Unemployment rate hits five-year low, eyes on the Fed
By Lucia Mutikani
WASHINGTON (Reuters) - U.S. employers hired more workers than expected in November and the jobless rate hit a five-year low of 7.0 percent, raising chances the Federal Reserve could start ratcheting back its bond-buying stimulus as soon as this month.
Nonfarm payrolls increased by 203,000 new jobs last month, following a similarly robust rise in October, the Labor Department said on Friday. The report, which showed broad gains in employment and a rise in hourly earnings, suggested strength in the economy heading into year-end.
"It will add further confidence to the Fed of a reduced need for monetary stimulus in the U.S. economy. We now see the bias shifting in favor of a January tapering announcement," said Millan Mulraine, senior economist at TD Securities in New York.
The unemployment rate dropped three tenths of a percentage point to its lowest level since November 2008 as some federal employees who were counted as jobless in October returned to work after a 16-day partial shutdown of the government.
The decline came even as the participation rate - the share of working-age Americans who either have a job or are looking for one - bounced back from October's 35-1/2-year low.
Contributing to the report's firm tone, the average length of the workweek reached a three-month high and 8,000 more workers were hired in September and October than previously reported.
In addition, a measure of underemployment that includes people who want a job but who have given up searching and those working part-time because they cannot find full-time jobs fell to a five-year low.
U.S. benchmark Treasury yields hit a three-month high as traders raised bets the Fed could reduce its bond purchases as early as its next meeting on December 17-18, though they later eased back. Benchmark U.S. stock indexes rose by the most in a month and the dollar rallied against the yen.
The financial market reaction showed investors are less anxious about the Fed's impending wind down of asset buying than six months ago, when the first hints from Fed leaders of a pullback sent stock prices tumbling and bond yields surging.
The central bank has been buying $85 billion in Treasury and mortgage-backed bonds each month to hold long-term borrowing costs down in a bid to spur a stronger economic recovery.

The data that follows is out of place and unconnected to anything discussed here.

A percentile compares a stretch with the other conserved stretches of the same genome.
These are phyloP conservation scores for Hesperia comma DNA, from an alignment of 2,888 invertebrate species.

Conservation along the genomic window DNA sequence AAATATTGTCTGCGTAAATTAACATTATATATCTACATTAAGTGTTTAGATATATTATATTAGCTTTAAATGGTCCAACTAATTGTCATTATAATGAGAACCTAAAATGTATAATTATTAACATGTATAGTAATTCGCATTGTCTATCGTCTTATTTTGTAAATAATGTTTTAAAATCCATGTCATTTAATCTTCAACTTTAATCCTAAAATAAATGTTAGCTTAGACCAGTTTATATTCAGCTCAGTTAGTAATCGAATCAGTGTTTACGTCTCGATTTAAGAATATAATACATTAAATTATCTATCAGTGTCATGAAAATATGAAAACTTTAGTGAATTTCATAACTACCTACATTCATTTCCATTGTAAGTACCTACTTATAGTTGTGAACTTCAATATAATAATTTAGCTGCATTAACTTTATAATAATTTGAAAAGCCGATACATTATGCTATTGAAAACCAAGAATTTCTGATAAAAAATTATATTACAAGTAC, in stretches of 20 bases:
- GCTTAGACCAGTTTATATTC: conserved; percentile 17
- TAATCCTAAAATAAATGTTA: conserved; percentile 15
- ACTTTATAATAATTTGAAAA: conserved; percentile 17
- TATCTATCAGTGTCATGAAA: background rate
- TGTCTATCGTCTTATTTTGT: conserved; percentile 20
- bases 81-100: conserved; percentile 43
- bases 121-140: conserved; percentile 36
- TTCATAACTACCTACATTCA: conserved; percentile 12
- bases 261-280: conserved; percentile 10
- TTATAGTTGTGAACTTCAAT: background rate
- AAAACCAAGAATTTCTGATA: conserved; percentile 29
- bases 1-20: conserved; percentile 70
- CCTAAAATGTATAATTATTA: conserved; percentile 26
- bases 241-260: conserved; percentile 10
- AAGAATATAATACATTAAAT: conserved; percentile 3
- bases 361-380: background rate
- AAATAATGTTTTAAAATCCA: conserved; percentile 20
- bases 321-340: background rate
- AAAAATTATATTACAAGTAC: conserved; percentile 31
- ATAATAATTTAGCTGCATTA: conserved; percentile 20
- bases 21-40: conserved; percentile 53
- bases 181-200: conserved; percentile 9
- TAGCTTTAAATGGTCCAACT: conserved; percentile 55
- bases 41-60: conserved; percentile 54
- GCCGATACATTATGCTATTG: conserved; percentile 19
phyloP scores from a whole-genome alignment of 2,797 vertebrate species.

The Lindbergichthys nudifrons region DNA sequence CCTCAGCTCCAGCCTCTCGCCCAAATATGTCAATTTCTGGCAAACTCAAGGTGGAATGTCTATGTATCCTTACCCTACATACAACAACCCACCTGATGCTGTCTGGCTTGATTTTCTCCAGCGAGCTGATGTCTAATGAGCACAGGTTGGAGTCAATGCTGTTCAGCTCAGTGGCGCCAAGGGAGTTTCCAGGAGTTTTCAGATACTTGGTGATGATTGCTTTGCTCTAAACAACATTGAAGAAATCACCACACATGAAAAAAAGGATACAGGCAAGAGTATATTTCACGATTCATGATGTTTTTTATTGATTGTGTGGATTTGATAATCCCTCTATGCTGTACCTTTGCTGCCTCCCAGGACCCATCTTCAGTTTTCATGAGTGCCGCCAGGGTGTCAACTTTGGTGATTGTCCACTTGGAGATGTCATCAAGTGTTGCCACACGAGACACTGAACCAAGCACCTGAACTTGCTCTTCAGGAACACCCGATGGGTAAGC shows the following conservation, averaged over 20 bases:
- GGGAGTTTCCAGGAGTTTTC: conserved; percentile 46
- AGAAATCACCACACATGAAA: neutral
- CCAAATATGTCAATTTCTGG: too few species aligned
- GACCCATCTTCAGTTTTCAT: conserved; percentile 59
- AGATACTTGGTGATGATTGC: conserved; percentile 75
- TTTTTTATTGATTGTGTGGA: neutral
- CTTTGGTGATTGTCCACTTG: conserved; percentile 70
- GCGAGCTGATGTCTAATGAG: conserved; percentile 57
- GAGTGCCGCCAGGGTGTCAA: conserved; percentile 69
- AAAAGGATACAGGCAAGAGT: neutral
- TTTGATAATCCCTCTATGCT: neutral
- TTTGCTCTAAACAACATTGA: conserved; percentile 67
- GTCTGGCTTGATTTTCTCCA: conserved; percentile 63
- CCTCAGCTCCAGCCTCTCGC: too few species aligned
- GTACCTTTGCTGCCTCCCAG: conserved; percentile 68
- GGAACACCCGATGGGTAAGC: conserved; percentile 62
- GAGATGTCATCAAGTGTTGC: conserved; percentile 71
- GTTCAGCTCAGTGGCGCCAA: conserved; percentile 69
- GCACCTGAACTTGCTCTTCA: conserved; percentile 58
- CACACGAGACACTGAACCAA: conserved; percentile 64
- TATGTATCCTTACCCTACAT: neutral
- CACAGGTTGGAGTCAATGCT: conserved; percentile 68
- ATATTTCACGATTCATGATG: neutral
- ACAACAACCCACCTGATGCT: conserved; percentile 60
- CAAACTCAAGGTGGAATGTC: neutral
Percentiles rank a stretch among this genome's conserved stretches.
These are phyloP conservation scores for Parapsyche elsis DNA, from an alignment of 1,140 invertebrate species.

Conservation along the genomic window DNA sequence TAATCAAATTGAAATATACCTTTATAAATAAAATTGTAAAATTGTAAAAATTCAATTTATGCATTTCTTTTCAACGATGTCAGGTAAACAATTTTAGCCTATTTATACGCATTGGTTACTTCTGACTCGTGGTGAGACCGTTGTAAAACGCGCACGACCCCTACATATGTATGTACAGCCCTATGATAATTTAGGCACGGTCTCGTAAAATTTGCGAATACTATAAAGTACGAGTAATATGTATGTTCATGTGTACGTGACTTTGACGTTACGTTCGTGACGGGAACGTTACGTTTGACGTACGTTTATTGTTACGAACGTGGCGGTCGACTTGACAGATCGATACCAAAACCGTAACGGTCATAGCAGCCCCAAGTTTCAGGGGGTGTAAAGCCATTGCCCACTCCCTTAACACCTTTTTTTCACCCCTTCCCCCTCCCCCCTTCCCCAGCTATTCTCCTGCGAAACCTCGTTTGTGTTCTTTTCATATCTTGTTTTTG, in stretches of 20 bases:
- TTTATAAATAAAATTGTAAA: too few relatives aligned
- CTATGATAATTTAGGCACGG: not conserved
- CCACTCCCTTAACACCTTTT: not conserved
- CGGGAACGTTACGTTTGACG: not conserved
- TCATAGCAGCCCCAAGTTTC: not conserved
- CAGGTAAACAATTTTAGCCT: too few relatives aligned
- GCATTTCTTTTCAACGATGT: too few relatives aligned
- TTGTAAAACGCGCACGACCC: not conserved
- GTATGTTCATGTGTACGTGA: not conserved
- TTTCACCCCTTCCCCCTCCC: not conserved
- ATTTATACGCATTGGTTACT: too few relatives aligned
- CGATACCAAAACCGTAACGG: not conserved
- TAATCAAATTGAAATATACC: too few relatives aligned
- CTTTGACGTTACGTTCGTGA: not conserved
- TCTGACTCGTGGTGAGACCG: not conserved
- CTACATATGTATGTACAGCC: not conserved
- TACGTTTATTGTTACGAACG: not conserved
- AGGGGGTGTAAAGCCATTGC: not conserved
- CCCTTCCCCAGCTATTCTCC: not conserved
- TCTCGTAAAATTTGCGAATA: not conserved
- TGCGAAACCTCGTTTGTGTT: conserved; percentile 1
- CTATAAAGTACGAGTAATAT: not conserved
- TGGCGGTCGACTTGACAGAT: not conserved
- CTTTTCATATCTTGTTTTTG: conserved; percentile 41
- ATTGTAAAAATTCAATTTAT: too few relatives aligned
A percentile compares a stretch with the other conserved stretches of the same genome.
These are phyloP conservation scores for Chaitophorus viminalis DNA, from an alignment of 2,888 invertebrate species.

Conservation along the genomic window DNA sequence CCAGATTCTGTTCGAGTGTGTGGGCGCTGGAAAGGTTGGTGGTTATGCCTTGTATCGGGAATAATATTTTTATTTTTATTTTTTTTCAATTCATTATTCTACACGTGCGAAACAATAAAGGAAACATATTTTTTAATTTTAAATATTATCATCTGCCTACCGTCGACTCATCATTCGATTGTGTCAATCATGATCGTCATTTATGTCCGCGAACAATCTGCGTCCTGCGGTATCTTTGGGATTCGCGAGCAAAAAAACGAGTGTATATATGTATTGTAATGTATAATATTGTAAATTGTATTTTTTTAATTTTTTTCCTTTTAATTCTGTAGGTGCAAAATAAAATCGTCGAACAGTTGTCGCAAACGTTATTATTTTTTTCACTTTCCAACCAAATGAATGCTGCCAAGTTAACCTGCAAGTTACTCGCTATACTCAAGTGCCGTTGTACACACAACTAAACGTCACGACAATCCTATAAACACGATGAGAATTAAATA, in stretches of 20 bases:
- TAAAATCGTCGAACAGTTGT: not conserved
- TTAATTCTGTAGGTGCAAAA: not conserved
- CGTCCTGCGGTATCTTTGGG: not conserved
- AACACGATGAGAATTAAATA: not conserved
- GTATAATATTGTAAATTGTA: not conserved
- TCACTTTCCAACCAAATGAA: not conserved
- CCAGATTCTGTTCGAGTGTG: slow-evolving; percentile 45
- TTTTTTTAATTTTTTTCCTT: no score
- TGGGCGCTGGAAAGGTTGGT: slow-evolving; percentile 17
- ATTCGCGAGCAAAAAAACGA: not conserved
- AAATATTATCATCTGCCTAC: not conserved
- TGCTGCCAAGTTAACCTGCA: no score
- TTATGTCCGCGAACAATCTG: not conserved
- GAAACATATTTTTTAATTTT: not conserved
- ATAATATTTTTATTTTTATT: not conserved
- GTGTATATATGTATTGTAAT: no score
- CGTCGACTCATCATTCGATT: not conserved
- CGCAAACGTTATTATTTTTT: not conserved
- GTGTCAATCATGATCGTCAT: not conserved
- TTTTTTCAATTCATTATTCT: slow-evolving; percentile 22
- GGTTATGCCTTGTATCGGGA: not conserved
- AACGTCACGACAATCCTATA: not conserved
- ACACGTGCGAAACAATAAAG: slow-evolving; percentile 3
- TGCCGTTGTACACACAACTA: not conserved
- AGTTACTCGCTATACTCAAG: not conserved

Improving labor market prospects buoyed consumer confidence in early December. The Thomson Reuters/University of Michigan's preliminary consumer sentiment index jumped to 82.5 from 75.1 in November, a separate report showed.
Mixed Economic Data
While labor market and consumer spending indicators are strengthening, the housing market and business spending have slowed. Inflation is still low, which economists say will make Fed officials cautious in pulling back its stimulus.
Economists also believe the Fed will be wary of dialing back bond purchases before lawmakers strike a deal to fund the federal government. That could come as soon as next week, however. Congressional aides have said negotiators were down to the final details.
A separate report from the Commerce Department showed consumer prices were steady in October, after having risen by 0.1 percent for three straight months. Over the past 12 months, prices rose 0.7 percent, the smallest gain since October 2009.
Excluding food and energy, prices were up just 0.1 percent for a fourth straight month. These so-called core prices were up only 1.1 percent from a year ago. Both inflation measures remained well below the Fed's 2 percent target.
"While fiscal issues appear less ominous and employment prospects look favorable, we still think that before pulling back on asset purchases the Fed would like to see more evidence that housing is stabilizing and that inflation is finding a floor," said Michael Feroli, an economist at JPMorgan.
The drop in the unemployment rate brought it closer to the 6.5 percent level that policymakers said would trigger discussions over when to raise interest rates from their current levels near zero.
Some economists think the Fed will lower that threshold to convince markets that any rate hike is a long way off.
"We expect that when tapering starts, it will be coupled with stronger forward rate guidance, including a cut in the unemployment rate threshold," said Ted Wieseman, an economist at Morgan Stanley in New York.
Job gains in November were broad-based, with 63.5 percent of industries increasing employment. Private-sector payrolls rose 196,000. But government employment also increased as hiring by state and local governments offset a drop in federal employment.
Manufacturing payrolls moved up 27,000, rising for a fourth straight month. Factory job gains last month were the largest since March 2012. Construction employment rose 17,000, adding to October's increase even as housing has lost some momentum.
Retail employment slowed, adding 22,300 last month compared to 45,800 in October. A late Thanksgiving holiday could have resulted in some of the seasonal hiring not being captured in November's report.
Leisure and hospitality, as well as professional and business services payrolls showed gains, but at a slower pace than in October.
The report also showed average hourly earnings rose by four cents last month, while the length of the workweek edged up to an average of 34.5 hours from 34.4 hours - both bullish signs for the economy.